I have a fair bit of data continually being created in the form of smallish messages (a few hundred bytes), which needs to enter flume, and eventually sink into HDFS.
I need to be sure that the data lands in persistent storage and won't be lost, but otherwise throughput isn't important. It just needs to be fast enough to not back up.
I'm running into a bottleneck in the initial ingestion of data.
I've tried the netcat source, and the thrift source but both have capped out at a thousand or so records per second.
Batching up the thrift api items into sets of 10 and using appendBatch is a pretty large speedup, but still not enough.
Here's a gist of my ruby test script, and some example runs, and my config.
https://gist.github.com/cschneid/9792305 1. Are there any obvious performance changes I can do to speed up ingestion? 2. How fast can flume reasonably go? Should I switch my source to be something else that's faster? What? 3. Is there a better tool for this kind of task? (rapid, safe ingestion small messages).
You could have two agents that read the small messages and sink to HDFS, or two agents that read the messages, serialize them, and send them to a third agent which sinks them into HDFS. On Thu, Mar 27, 2014 at 9:43 AM, Chris Schneider < [EMAIL PROTECTED]> wrote:
My specific situation is a bit more complex than I let on initially.
Flume running multiple agents will absolutely be able to scale to the size we need for production. But since our system is time-based, waiting for real-world measurements to arrive, we have a simulation layer making convincing real data to be pushed in for development & demos. (ie, create events at 1000x accelerated time, so we can see the effects of our change without waiting weeks).
So we have a VM (Vagrant + Virtualbox) running HDFS & Flume on our laptops as we're doing development. I suppose memory channel is fine in this case, since it's all test data, but maximum single-agent speed is needed to support the higher time accelerations I want.
Unfortunately, our production system demands a horizontal scaling system (flume is great), and our dev environment would be best with a vertically scaling system (not as much flume's goal from what I can tell).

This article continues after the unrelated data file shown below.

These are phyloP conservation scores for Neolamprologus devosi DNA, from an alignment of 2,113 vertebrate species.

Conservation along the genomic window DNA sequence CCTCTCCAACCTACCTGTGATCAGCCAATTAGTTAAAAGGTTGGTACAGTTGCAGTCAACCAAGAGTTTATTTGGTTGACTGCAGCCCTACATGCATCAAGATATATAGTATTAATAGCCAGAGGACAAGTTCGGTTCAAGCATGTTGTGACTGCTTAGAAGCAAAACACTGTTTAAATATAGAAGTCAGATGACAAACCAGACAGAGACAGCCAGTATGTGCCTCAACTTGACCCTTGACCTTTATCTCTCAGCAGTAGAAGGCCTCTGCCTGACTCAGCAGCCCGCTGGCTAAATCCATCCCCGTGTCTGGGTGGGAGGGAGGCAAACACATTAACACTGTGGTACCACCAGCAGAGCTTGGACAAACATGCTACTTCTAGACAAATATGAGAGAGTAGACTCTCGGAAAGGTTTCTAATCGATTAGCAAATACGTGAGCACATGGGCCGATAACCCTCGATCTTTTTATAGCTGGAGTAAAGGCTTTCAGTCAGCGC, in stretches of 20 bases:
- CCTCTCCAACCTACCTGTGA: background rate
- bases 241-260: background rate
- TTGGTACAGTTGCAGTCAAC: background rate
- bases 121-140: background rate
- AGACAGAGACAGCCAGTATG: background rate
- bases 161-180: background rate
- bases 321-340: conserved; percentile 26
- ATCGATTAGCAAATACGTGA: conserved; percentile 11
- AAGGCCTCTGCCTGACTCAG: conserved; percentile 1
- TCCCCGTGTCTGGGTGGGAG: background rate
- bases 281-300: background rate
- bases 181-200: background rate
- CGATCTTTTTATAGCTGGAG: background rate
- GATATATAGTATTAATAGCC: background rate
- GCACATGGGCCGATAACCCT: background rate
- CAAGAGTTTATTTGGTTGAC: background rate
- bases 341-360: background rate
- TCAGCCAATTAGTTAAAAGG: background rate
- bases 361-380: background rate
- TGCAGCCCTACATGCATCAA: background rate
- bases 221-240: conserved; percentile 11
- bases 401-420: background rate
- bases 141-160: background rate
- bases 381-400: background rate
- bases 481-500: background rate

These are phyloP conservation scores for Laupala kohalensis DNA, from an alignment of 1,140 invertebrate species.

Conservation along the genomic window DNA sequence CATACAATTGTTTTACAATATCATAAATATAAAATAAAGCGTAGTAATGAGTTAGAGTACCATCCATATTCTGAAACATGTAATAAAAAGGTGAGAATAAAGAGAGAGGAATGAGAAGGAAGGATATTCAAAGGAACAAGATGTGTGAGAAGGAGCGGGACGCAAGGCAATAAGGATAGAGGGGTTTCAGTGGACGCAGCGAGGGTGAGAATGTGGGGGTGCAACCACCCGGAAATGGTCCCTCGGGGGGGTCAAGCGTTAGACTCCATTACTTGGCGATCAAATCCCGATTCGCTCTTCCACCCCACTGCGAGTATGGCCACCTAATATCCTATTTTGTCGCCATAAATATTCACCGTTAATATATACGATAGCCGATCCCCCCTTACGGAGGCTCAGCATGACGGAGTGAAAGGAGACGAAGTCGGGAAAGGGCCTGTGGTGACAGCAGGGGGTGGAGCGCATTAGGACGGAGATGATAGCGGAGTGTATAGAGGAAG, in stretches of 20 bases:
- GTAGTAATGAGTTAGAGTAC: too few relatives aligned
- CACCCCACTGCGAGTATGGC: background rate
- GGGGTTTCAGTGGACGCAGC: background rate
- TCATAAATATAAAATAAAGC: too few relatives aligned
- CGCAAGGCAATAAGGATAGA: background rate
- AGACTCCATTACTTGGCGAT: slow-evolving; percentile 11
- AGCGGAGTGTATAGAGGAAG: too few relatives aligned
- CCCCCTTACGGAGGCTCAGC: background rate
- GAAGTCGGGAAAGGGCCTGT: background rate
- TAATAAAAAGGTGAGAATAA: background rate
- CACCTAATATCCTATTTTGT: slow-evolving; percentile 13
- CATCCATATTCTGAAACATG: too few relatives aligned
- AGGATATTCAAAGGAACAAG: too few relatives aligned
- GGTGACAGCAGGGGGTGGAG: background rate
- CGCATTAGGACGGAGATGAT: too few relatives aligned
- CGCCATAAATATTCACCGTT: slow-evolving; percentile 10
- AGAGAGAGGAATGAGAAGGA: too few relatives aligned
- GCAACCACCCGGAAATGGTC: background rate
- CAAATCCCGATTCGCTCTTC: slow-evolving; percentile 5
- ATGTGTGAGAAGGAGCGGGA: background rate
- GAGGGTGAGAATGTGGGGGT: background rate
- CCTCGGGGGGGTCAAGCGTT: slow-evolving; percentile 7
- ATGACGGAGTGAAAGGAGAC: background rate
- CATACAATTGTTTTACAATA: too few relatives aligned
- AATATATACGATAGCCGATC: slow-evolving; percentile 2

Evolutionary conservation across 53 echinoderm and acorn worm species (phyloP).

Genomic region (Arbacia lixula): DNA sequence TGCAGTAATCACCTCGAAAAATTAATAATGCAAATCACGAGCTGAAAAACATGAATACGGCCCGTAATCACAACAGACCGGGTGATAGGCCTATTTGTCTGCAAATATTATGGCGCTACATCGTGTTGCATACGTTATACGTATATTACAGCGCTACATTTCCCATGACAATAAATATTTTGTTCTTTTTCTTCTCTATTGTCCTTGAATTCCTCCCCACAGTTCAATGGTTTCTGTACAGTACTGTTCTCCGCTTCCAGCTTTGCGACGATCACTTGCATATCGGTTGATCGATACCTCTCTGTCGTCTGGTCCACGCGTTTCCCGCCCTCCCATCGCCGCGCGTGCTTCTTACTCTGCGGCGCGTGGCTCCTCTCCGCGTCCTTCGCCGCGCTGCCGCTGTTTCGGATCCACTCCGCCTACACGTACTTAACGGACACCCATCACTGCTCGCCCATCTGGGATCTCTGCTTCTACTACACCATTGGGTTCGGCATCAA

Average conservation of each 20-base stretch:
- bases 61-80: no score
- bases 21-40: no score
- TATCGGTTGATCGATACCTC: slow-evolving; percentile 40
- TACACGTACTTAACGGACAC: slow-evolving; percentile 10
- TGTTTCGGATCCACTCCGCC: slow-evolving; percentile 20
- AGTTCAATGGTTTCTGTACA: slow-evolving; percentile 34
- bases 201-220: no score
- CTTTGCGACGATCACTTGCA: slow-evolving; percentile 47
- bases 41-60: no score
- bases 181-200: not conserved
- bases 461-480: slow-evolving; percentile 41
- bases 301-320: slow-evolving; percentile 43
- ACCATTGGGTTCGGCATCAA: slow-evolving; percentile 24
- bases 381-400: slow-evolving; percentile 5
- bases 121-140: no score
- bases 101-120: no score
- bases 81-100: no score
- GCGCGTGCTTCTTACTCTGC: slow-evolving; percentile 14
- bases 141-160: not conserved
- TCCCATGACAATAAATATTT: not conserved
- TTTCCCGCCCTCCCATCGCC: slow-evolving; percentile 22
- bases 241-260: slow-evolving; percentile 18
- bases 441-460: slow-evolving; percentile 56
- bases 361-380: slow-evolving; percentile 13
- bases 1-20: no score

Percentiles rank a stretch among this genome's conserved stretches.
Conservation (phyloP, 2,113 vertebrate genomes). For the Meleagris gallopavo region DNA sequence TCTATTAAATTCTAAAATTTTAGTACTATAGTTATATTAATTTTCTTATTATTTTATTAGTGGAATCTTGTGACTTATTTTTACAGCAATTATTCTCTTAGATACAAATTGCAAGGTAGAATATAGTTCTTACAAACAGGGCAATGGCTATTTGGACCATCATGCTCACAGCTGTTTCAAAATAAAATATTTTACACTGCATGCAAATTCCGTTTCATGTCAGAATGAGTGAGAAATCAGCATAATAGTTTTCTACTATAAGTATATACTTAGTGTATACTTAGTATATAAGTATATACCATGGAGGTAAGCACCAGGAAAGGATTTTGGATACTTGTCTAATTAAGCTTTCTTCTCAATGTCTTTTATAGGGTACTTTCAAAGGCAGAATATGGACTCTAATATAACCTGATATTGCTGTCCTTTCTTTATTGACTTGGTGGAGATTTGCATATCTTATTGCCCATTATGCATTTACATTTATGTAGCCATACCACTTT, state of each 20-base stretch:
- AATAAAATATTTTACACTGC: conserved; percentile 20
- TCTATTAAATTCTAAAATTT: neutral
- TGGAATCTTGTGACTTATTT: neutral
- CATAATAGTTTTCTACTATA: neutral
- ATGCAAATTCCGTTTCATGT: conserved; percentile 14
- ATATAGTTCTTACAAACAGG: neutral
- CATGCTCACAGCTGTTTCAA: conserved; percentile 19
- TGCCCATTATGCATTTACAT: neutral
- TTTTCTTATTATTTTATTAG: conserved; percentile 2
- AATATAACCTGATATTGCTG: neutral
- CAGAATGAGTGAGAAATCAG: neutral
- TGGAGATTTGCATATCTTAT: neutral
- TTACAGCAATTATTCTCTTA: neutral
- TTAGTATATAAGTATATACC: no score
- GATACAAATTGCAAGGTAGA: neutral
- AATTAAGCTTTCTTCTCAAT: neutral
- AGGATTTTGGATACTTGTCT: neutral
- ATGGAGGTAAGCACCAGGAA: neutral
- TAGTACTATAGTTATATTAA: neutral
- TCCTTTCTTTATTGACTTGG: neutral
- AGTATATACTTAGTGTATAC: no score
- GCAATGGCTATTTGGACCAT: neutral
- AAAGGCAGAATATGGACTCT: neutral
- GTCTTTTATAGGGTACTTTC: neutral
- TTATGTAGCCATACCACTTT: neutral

Are there any tricks / tweaks that can get single-agent speeds up? What's the fastest (maybe not 100% safe?) source type? Can we minimize the cost of ACKing messages in the source? On Thu, Mar 27, 2014 at 12:10 PM, Mike Keane <[EMAIL PROTECTED]>wrote:
I know I am a bit derailing, but scaling flume and HDFS in single VM is ... well I guess I understand why, but is it a good approach to try to squeeze every bit out of the virtual machine sitting on your laptop especially for hadoop/flume?
Can you stand up small cluster in e.g. AWS if you really want to do high volume perf testing. That should be very simple task for Whirr or CM or ... On Thu, Mar 27, 2014 at 12:34 PM, Jeff Lord <[EMAIL PROTECTED]> wrote:
How much data are ingesting per minute or second bases? How many source we are taking here ? What kind of channel are you using currently and what is the memory /storage footprint on the source as well as sink? is it a uniform distribution of traffic? if not, what is the max peak of the data throughput you you expect from a given source?
On Thu, Mar 27, 2014 at 11:07 AM, Andrew Ehrlich <[EMAIL PROTECTED]>wrote:
It looks like you had acks turned on in the config you posted for your netcat source. You might want to try turning them off:
agent1.sources.netcatSource.ack-every-event = false We've gotten up around 1400 events per second on a single netcat source feeding 2 HDFS sinks without any issues (using a memory channel). This is on a live network so we've never tested above that as that's the max throughput of the events we're storing.
Ed On Fri, Mar 28, 2014 at 5:58 AM, Asim Zafir <[EMAIL PROTECTED]> wrote:
Thanks for the netcat ack setting - I'll give that a shot.
As for data ingestion, we're aiming for ~10000 events per second on our development VMs, since we want to be able to run the system in time acceleration (with simulation of incoming data). Each event is ~100-300 bytes.
I've gotten massive speedups with the Thrift source -> Memory -> HDFS when I start batching the Thrift source into larger and larger batches. Since the requirements for consistency are much less during development and demo, it's easy to raise that batch size arbitrarily high, so I think that solution will work for now.
Thank you everybody for the help thinking about this, and clarifying what I'm seeing as reasonable / unreasonable. I think a batched Thrift source will sustain me for now, so I can move on with my project, and loop back when I have better numbers for what I really need on my VM. On Fri, Mar 28, 2014 at 3:23 AM, ed <[EMAIL PROTECTED]> wrote:
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